The region has also largely failed to address what the study calls “geographies of animosity”: the long-standing disputes in the region with regards to territory and even history itself.

Following the break-up of Yugoslavia in the 1990s, it’s not an understatement to say that the countries have not really had much success in “overcoming the past”. Relations between Serbia and Bosnia-Herzegovina, and Serbia and Croatia are still very tense.

The region became even more politically unstable following Kosovo’s declaration of independence in 2008. Tensions have flared between Serbia and Kosovo, which Serbia still considers a part of its territory. Following the recent meeting between Aleksandar Vučić and Avdullah Hoti at the White House, negotiations have been restarted following a two-year freeze, but a concrete and final solution to the dispute is not in sight.

Kosovo is however set to join the so-called mini-Schengen initiative following the deal signed at the White House, although the exact impact of this, and indeed of the mini-Schengen pact itself (which will also include Albania, Montenegro and North Macedonia), is currently unclear.

“This is of course the most important and also most difficult question for the whole region. Without progress here, very little can move forward in the whole EU accession process for most of the Western Balkans,” adds Mr Grieveson.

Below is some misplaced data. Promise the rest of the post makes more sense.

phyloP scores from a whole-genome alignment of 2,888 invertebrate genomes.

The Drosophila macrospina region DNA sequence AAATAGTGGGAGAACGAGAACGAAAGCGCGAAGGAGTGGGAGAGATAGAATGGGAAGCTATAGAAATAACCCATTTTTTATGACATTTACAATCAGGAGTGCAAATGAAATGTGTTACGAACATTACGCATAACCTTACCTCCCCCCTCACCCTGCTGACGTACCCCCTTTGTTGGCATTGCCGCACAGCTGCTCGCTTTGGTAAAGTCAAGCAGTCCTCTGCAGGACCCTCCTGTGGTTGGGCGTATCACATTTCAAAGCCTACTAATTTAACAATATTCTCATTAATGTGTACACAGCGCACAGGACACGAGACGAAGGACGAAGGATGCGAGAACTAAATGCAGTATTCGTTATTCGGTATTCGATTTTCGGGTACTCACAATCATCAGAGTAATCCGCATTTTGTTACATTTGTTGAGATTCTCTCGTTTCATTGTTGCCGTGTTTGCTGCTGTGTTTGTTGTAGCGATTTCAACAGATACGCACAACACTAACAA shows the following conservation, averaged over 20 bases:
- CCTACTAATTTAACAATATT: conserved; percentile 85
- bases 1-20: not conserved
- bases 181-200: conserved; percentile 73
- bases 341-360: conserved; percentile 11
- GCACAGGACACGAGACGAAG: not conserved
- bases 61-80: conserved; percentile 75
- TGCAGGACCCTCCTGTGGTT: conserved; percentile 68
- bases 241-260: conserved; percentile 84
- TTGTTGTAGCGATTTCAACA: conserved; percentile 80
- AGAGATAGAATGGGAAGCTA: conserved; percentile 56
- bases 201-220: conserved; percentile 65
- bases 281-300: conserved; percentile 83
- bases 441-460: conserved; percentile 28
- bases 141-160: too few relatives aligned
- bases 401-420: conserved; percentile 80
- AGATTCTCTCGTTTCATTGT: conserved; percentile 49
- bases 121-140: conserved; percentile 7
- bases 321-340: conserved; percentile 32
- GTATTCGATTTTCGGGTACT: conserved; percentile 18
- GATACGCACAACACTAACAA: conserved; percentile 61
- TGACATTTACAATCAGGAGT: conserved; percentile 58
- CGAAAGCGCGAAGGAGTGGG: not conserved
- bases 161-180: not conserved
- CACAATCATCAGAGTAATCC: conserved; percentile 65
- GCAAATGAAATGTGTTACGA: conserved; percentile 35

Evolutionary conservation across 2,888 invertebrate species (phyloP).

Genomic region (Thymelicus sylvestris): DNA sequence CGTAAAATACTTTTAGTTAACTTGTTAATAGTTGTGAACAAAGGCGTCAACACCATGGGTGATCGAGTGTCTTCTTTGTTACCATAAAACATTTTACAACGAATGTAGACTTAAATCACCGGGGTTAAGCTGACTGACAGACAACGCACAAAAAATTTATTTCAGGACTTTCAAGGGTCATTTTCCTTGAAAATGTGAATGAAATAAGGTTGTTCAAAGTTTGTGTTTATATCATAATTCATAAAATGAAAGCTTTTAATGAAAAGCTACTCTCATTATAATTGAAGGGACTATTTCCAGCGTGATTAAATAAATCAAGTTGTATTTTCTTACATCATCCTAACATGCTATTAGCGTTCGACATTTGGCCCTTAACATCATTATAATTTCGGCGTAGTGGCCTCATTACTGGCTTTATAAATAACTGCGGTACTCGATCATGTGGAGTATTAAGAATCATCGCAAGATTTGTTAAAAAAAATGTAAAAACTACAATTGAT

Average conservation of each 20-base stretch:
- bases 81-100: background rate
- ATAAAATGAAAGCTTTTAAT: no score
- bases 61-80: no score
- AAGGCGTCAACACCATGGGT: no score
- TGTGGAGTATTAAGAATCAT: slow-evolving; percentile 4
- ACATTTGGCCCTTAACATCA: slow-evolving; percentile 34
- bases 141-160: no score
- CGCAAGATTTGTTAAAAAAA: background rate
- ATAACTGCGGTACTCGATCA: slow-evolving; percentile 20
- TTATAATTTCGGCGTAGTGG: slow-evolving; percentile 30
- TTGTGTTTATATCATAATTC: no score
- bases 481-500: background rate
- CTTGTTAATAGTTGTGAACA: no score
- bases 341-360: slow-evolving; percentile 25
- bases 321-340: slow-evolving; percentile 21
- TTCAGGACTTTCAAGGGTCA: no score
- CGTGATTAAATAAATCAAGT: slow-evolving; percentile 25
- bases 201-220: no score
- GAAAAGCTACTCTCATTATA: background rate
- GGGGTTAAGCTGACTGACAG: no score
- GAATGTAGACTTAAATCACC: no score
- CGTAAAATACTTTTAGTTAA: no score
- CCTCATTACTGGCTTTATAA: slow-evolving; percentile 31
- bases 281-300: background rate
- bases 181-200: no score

According to the study, Serbia is at the centre of these “geographies of animosity” and the current situation allows it to extract concessions from all sides without having to formally renounce its territorial claim on Kosovo.

What the study argues is that these territorial and constitutional issues are themselves barriers to economic integration.

“I think it was probably always clear that to really solve difficult political issues, you need to target them directly,” Mr Grieveson points out.

Not all is lost, however, and the study points out one possible way for the European Union and Western Balkans to go forward — a maximum possible level of economic integration of the Western Balkans into the EU. As the authors argue, greater access to the EU’s budget could have real material impact on the Western Balkans economies, while the increased contributions that this would require will barely register in the net contributor EU countries.

Additionally, the Western Balkans countries should join the EU Customs Union and the existing SAAs should be expanded.

“If full accession for at least some of the countries is still many years away, then more should be done to integrate the Western Balkans economically with the EU in the meantime,” Mr Grieveson tells Emerging Europe.

He further adds that in the study, it was found that for the Visegrád countries increased integration with the EU actually went hand in hand with greater intra-Visegrád integration.

The study authors believe the current times, with EU scepticism rising, ideas of territorial swaps gaining traction, rapid outward migration from the Western Balkans region and the ongoing Covid-19 pandemic, call for greater urgency on the part of the European Union and for imaginative solutions to bolster EU accession prospects of the Western Balkans.

“Including the Western Balkans more fully in the EU budget has long been discussed, and in light of the current pandemic this is probably more relevant than ever,” Mr Grieveson concludes.